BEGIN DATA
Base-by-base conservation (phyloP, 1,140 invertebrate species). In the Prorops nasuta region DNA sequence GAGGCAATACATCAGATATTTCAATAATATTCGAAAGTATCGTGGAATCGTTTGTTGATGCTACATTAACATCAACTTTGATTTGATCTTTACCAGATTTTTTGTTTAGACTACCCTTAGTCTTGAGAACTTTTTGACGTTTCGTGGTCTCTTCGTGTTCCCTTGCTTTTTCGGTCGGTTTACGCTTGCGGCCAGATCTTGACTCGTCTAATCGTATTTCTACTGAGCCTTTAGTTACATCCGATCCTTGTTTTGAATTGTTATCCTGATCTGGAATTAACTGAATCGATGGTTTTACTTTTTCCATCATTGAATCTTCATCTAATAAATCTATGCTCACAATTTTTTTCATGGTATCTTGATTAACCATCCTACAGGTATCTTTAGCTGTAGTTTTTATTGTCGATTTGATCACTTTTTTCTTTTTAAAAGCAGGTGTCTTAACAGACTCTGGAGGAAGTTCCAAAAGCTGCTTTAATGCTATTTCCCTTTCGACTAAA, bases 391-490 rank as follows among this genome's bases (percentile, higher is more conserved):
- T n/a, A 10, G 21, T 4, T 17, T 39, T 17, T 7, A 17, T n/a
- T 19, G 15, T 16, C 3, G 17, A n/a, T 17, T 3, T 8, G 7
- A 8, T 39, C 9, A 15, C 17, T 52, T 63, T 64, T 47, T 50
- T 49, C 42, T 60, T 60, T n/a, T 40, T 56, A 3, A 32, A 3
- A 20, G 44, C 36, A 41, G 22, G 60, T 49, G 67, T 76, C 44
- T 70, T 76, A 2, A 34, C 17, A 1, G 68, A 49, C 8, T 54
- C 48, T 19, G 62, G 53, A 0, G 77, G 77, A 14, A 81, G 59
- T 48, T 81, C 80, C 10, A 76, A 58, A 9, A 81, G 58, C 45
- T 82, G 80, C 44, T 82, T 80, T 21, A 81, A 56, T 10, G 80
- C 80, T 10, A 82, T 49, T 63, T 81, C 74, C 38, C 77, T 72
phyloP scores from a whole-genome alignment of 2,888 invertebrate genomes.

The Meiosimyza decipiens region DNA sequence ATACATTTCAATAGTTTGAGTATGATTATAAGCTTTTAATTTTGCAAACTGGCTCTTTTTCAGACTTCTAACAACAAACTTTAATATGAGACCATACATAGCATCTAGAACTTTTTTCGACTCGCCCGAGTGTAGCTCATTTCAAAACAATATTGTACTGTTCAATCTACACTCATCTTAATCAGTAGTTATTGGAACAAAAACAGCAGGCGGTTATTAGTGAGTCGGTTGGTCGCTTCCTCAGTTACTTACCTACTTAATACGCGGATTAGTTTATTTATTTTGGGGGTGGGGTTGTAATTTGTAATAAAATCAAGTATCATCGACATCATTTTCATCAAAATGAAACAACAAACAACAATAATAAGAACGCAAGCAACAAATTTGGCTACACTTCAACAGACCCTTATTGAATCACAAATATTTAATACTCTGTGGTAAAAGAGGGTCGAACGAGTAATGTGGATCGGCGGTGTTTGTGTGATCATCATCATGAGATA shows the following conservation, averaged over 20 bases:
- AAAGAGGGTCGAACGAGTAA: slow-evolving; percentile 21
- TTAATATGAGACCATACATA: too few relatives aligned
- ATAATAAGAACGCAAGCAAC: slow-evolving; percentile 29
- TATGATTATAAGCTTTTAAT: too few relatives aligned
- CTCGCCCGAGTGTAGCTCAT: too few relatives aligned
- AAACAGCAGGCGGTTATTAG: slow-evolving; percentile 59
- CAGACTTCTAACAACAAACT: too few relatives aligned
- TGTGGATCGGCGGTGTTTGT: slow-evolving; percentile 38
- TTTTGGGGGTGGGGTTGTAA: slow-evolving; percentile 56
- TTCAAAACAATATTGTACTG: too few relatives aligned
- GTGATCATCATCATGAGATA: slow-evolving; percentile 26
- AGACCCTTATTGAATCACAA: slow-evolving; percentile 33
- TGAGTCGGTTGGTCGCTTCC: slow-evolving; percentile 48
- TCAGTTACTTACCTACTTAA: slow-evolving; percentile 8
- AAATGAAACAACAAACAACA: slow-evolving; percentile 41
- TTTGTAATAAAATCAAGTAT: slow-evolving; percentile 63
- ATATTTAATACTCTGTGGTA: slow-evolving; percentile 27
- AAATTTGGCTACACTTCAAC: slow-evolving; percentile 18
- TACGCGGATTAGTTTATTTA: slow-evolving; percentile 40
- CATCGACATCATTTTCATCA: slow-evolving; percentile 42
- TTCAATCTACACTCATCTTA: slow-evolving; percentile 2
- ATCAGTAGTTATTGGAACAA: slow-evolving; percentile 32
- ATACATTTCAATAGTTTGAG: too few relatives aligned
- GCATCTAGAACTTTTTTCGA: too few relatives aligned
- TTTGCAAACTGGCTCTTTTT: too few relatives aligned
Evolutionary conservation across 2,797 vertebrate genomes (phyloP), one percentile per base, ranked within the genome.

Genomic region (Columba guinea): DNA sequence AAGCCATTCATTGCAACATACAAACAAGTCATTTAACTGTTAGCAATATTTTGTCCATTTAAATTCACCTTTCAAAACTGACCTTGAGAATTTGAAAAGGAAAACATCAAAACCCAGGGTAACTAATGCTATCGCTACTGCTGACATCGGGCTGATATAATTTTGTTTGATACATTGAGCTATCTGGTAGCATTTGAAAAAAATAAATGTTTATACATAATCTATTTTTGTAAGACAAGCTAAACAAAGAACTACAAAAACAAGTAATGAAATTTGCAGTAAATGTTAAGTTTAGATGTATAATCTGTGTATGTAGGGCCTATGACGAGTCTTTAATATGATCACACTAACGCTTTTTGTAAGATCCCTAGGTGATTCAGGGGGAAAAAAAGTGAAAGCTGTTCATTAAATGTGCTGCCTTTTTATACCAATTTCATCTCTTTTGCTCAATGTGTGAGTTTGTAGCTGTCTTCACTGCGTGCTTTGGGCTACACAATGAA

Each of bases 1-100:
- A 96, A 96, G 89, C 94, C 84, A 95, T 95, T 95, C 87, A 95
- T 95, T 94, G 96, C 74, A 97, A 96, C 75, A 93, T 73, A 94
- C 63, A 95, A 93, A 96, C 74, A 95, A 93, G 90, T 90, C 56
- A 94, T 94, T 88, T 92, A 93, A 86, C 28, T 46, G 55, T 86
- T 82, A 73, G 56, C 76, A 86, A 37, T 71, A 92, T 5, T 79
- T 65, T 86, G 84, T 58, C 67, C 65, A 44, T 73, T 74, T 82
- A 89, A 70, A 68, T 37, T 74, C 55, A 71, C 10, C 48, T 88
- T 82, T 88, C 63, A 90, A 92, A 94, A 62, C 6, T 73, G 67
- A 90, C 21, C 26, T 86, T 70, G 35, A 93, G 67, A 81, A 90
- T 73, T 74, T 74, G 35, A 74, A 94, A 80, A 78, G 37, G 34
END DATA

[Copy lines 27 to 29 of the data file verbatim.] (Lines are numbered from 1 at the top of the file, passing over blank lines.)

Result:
- TCAGTTACTTACCTACTTAA: slow-evolving; percentile 8
- AAATGAAACAACAAACAACA: slow-evolving; percentile 41
- TTTGTAATAAAATCAAGTAT: slow-evolving; percentile 63